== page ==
\---- Kowanko, "Will You Come To?" ------ Thank You, And Goodnight. ------/

------------------------------

From: phoebeh@impop.bellatlantic.net
Message-ID: <37B74A7F.6738A223@postoffice2.bellatlantic.net>
Date: Sun, 15 Aug 1999 16:17:19 -0700
Subject: MiNsTeR HiLL

Not sure if this has been mentioned here before but check this out.....It
was posted to audities- Sounds like the second coming, yeh????

Not sure if they've been discussed much here, but has anyone else heard the
fabulous Minster Hill album?

If you were left cold by XTC's latest, then this is probably what you were
expecting!  Great songs, quirky changes and a fine blend of acoustic and
electric instrumentation.  Man, if Colin Moulding released a solo album
today (produced by Andy Partridge) then this is exactly what it would sound
like.  Although I don't think that it would touch the majesty that this
album possesses.

Don't let the XTC comparison get in the way, though.  They don't SOUND like
them. They just have the same quirky musical stylings.

Songwriter Howard Herrick has created a near-perfect album filled with
everything that us pop fans want, need, desire and love.  This is an album
that is as enchanting as anything else you'll hear this year.

Look for them at www.minsterhill.com.

And later on, you'll find the whole story at www.allmusic.com.

------------------------------

Message-ID: <000101bee760$e9d0bb40$c4e7abc3@default>
From: "David Seddon" <D.Seddon@btinternet.com>
Subject: A Slice of Humble Pie
Date: Sun, 15 Aug 1999 21:56:50 +0100

Is this the right room/list for an argument?

Although I enjoy a really good musical discussion even argument I realise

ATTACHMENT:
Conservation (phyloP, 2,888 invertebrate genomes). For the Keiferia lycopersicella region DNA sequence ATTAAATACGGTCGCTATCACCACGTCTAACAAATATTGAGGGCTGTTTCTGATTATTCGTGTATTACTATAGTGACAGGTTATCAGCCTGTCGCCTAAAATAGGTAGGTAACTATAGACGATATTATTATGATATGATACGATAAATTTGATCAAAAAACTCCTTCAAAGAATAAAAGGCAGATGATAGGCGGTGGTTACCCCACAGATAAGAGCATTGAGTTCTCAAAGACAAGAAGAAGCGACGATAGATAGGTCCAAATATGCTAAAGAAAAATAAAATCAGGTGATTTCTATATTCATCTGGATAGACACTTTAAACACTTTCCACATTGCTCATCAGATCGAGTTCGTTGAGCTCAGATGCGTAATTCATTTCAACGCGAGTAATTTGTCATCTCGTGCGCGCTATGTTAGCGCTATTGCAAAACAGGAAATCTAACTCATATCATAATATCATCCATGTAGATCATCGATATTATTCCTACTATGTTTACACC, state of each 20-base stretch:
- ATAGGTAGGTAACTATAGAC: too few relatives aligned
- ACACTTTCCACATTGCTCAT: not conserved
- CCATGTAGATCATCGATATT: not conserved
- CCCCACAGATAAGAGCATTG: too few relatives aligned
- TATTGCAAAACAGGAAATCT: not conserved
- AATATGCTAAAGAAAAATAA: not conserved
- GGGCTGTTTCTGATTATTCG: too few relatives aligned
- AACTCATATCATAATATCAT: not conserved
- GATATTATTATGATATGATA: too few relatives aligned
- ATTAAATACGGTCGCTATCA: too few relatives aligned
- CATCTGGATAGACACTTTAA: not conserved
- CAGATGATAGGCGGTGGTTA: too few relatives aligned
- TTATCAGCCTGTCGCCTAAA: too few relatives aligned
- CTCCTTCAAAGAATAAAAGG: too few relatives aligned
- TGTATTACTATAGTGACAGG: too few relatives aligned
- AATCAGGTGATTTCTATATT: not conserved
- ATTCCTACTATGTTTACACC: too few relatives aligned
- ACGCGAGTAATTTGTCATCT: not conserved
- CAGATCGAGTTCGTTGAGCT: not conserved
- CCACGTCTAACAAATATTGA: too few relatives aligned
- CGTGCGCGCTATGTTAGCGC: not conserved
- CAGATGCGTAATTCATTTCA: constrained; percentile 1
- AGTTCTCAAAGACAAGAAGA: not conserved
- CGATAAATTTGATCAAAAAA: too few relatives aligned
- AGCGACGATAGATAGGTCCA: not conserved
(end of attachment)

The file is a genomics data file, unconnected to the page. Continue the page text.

that sometimes I might go a little over the top.  I have no real interest
in Nirvana, but I enjoy debating whether they're any good or not.  Actually
I'd can think of many other artists I'd prefer prefer to debate.  XTC
especially, but I'm far from being the only one who's not said much about
them recently.

Sorry if I got on your nerves Megan!!
It was not my intention to insult any Americans on the list, and I
apologise if I did.  I have liked most of the Americans I have met and had
a very happy relationship with an American girl for about a year.  American
classical (serious) music is great and you do musicals a million times
better than our pathetic Mr. Weber.  "Junk" culture's ok, too: on a trivial
note I also have a continual craving for root beer, which is a pain 'cos
over here you can't get it or it's crap (made in England!).  Having said
that I'm not changing my view about the weak state of American Popular
music!!

Other points:
I don't intend to defend Oasis either, but given the choice of being
stranded on a desert island with only one CD, I'd have to go for one of
their's above a Nirvana one!  The noise might not be inspiring, but it
would be more pleasant.  Sharing that island with certain members of either
group would just about drive me to distilling something potent, or to work
night and day on a canoe !

I don't think that the examples of English heroes, who are thought naff
elsewhere, but aren't here were very well chosen...you could have picked
Lloyd Weber.  Most English people over 40 seem to think he's God's gift to
music and that's extremely embarrassing!!!

Sex Pistols?  I'm not a fan, but they are not a footnote to pop history
like Nirvana!  There was some merit there!
Prince Charles?  Oh dear.  He is certainly not a hero here and is
constantly mocked!!  I don't think he's as bad as he's made out, but there
you go!  Benny Hill?  Totally non PC over here.  Pretty much forgotten,
too.  I was under the impression that he was huge in America, but I might
be wrong about that.

Princess Di?  It's not the same thing at all.  I don't want to get into the
Di thing, but she was never valued for any talent, so mocking her for
coming off a pedestal doesn't enter into it.  People appreciated her for
what they thought was her humanity.  Whether they were right to do so I
make no comment on.

Meanwhile, I am very sad to hear that Greenman may not be a single after
all.  On AV1, I thought it had the best chance by far of being a hit.

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End of Chalkhills Digest #5-248